"I don't think that should come as a surprise," Spicer said
To some, "Deep State" has a far more insidious meaning than just government bureaucrats
Asked whether a “deep state” of entrenched government employees exists, White House press secretary Sean Spicer said Friday that some federal employees were working to advance the previous administration’s agenda.
“I think that there’s no question when you have eight years of one party in office, there are people who stay in government – and continue to espouse the agenda of the previous administration,” Spicer said.
“So I don’t think it should come as any surprise there are people that burrowed into government during eight years of the last administration and may have believed in that agenda and may continue to seek it,” he went on. “I don’t think that should come as a surprise.”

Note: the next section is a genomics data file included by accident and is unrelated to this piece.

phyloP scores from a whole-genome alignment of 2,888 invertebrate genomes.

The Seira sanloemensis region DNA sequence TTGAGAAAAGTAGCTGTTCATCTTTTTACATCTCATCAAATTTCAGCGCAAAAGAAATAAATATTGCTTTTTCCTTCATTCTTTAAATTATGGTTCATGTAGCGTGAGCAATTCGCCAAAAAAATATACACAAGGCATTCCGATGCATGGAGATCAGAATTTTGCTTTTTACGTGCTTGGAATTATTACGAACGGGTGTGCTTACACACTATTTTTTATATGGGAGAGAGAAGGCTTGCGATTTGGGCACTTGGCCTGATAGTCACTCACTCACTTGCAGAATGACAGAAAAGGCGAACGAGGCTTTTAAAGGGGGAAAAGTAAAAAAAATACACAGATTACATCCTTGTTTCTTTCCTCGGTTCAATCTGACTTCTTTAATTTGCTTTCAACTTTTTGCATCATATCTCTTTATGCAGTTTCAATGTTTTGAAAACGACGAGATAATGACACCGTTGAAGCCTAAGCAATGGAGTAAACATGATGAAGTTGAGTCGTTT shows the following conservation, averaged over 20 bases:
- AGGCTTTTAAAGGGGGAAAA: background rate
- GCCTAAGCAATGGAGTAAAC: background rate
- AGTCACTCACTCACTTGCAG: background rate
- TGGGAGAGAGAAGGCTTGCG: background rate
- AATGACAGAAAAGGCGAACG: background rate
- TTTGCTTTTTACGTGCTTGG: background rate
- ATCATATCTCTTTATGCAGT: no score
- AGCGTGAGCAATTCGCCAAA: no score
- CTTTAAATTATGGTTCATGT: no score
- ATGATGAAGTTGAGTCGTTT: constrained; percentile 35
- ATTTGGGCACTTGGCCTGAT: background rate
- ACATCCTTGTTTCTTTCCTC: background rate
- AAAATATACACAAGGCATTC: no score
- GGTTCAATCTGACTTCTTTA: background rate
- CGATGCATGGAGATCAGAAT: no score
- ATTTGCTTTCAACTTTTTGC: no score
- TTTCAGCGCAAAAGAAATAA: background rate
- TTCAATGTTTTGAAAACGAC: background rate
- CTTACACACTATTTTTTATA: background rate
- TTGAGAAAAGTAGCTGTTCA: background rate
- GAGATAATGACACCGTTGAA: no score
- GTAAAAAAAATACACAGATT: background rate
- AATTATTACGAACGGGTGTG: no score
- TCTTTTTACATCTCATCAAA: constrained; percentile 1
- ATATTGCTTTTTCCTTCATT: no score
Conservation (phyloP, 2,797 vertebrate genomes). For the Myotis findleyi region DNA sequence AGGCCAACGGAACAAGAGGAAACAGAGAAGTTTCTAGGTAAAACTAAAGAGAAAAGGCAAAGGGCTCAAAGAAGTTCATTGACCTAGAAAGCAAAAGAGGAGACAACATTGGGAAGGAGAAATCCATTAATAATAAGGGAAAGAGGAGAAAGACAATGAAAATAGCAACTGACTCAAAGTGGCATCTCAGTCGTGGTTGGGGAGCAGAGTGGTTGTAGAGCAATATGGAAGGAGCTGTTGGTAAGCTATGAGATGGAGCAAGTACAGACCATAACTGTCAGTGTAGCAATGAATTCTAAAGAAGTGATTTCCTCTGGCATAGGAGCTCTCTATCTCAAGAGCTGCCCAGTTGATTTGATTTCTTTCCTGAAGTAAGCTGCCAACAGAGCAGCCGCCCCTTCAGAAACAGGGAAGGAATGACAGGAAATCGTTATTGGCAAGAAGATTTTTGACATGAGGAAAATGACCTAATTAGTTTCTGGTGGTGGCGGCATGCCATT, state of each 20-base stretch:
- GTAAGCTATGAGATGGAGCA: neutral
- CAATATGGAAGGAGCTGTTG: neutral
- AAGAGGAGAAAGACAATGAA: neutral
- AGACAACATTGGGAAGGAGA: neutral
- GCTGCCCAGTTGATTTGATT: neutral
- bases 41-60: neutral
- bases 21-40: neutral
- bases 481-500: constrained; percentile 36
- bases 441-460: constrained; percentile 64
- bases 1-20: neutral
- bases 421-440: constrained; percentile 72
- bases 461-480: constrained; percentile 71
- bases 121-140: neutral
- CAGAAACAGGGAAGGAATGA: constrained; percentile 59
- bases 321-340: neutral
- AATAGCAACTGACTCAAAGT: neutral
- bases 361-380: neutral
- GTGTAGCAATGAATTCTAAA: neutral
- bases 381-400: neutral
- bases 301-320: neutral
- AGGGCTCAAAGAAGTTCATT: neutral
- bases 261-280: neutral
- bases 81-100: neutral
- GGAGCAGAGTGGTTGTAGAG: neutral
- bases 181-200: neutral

Spicer denied that the CIA was working to identify those people and remove them from office.
“That’s not part of the CIA’s mandate under any circumstances,” he said.
But to some, “Deep State” has a far more insidious meaning than just government bureaucrats and Obama appointees still working in Washington.
Rep. Mike Kelly, a Pennsylvania Republican, alleged last weekend – without evidence – that Obama and his family were living in Washington in an attempt to undermine Trump’s presidency.
“He’s only there for one purpose and one purpose only and that is to run a shadow government that is totally going to upset the new agenda,” Kelly said during an event in his home district.
Obama and his family rented a home in Washington after departing the White House so their youngest daughter could finish high school.
Kelly, in his remarks, alleged that Obama-era federal employees were rejecting the new administration’s directives.